NEWS
By Joe Burris, The Baltimore Sun | October 16, 2013
A $1 million, second-tier Mega Millions ticket has been sold at a 7-Eleven in Clinton, said Maryland Lottery officials on Wednesday morning. Maryland Lottery spokeswoman Carole Everett said that the winning ticket was a manual pick, meaning that the purchaser chose the numbers. The winning numbers were 4, 23, 30, 43, 50 and 11 (Mega Ball). Everett added that the winning ticket came on the last draw of a 15-draw advanced purchase. The ticket was purchased on Aug. 27, and the winner now has 182 days to claim the prize, Everett said.
NEWS
Staff Reports | August 20, 2013
The office of the Maryland Attorney General said Tuesday a former Maryland Lottery and Gaming Control Agency employee pleaded guilty to theft after allegedly stealing thousands of lottery tickets and cashing in winners for $67,000. Mark Barron Hantske, 59, of Lothian, pleaded guilty in Anne Arundel County Circuit Court to two counts of felony theft over $10,000. Prosecutors say between June 2008 and February 2012, while employed as a lottery sales representative, Hantske stole more than 7,500 scratch-off tickets from nine retailers.
FEATURES
By Kit Waskom Pollard,
For The Baltimore Sun
| July 15, 2013
As lottery promoters will tell you, you have to play to win. But when it comes to playing with other people's money, experts have another saying to keep in mind: Trust but verify. After a rash of high-profile lawsuits alleging lottery-ticket fraud among groups of coworkers, some fun-loving players are getting serious about the precautions they take to ensure fair play when it comes to pooling ticket money with colleagues. And some in the human-resources field say workplace pools should be banned outright.
BUSINESS
By Steve Kilar and Pamela Wood, The Baltimore Sun | May 21, 2013
Maryland has become the third state to offer a voluntary system to restrict the ability to play the lottery, officials announced Tuesday. The program is an expansion of the casino exclusion program launched in 2011, several months after Maryland's first casino opened. People on that list agree to be cited for trespassing if found in one of the state's casinos. Once signed up for the lottery exclusion list, a person is required to forfeit any lottery prize winnings — including from scratch-off tickets — to the Maryland Problem Gambling Fund.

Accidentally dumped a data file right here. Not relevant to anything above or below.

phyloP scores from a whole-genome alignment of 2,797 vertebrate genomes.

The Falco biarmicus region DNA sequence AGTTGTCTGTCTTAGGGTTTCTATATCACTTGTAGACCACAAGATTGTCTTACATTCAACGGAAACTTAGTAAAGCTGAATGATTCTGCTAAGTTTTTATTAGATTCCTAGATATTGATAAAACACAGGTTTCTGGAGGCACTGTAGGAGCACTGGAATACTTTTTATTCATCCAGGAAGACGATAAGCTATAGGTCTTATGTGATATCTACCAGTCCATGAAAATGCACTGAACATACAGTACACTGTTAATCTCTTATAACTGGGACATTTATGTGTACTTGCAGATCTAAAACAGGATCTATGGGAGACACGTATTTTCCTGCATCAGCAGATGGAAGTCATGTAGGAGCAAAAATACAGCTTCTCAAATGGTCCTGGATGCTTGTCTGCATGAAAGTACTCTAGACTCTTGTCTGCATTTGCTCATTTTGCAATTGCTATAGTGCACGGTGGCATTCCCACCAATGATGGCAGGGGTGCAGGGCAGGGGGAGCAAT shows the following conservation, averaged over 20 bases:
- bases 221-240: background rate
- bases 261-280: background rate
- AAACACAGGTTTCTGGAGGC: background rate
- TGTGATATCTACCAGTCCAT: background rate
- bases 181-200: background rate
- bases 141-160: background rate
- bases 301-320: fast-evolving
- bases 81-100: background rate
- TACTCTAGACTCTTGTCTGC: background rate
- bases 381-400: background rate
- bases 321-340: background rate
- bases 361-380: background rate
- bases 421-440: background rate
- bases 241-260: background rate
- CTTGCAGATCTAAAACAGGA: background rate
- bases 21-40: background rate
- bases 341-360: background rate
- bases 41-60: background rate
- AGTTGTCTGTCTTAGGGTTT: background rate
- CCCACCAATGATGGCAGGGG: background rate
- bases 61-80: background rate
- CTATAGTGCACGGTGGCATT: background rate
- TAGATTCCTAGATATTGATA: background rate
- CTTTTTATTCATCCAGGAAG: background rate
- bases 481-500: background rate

NEWS
By Timothy B. Wheeler, The Baltimore Sun | November 30, 2012
The public fascination with who won the record $587.5 million Powerball jackpot turned to Maryland on Friday, as reports surfaced that a customer at an Upper Marlboro gas station claimed he had the coveted winning ticket. Negassi Ghebre, acting manager of the Marlboro Village Exxon, said he was manning the cash register when the man walked in Thursday afternoon to check lottery tickets he had bought. "We gave him the winning numbers, then he matched them," Ghebre said. "He realized that he's the winner.
NEWS
By Katie V. Jones | September 26, 2012
Nicholas Ruth's lottery ticket held the winning numbers for a Mega Millions second-tier prize — $250,000 — and he didn't even know it. The Towson resident bought a ticket was at 7-Eleven, on Loch Raven Boulevard, and didn't check his numbers until late Saturday night. Even then, he wasn't sure. "I checked it about eight times before I realized all the numbers matched," Ruth said. "My mom checked it another 15 times. We got all excited and started jumping up and down. " He then called his brother at 1:30 a.m. The Archbishop Curley High graduate started buying lottery tickets every Tuesday and Friday when he turned 18. Winning was never a possibility, he thought, but it was the idea that kept him hooked.
NEWS
By JACQUE KELLY | July 30, 1993
A line of people forming to buy lottery tickets is nothing new in Maryland.The tradition of putting down a few dollars in hopes of walking away with a bankroll has been around as long as Maryland.A new exhibition at the library of the Maryland Historical Society shows how lottery tickets were used in the 18th and 19th centuries to finance higher education, pave roads and build churches.Many neighboring states frowned on Maryland's penchant for gambling, but that never stopped people in these parts from trying to get on Dame Fortune's good side.
FEATURES
By Kit Waskom Pollard,
For The Baltimore Sun
| July 15, 2013
As lottery promoters will tell you, you have to play to win. But when it comes to playing with other people's money, experts have another saying to keep in mind: Trust but verify. After a rash of high-profile lawsuits alleging lottery-ticket fraud among groups of coworkers, some fun-loving players are getting serious about the precautions they take to ensure fair play when it comes to pooling ticket money with colleagues. And some in the human-resources field say workplace pools should be banned outright.
NEWS
By Steve Kilar, The Baltimore Sun | July 23, 2012
Despite a sluggish economy that has many consumers pinching pennies, Marylanders are still willing to pony up a buck for a chance to win big. For the 15th consecutive year, the Maryland Lottery reported an increase in ticket sales, pumping more money than ever into the state treasury. Maryland sold $1.795 billion in lottery tickets during fiscal 2012 — $80.4 million more than the prior year, the state lottery agency announced Monday. The lottery contributed $556 million to the state's operations, 7 percent more than last year, and was the state's fourth-largest source of revenue, after sales, income and corporate taxes.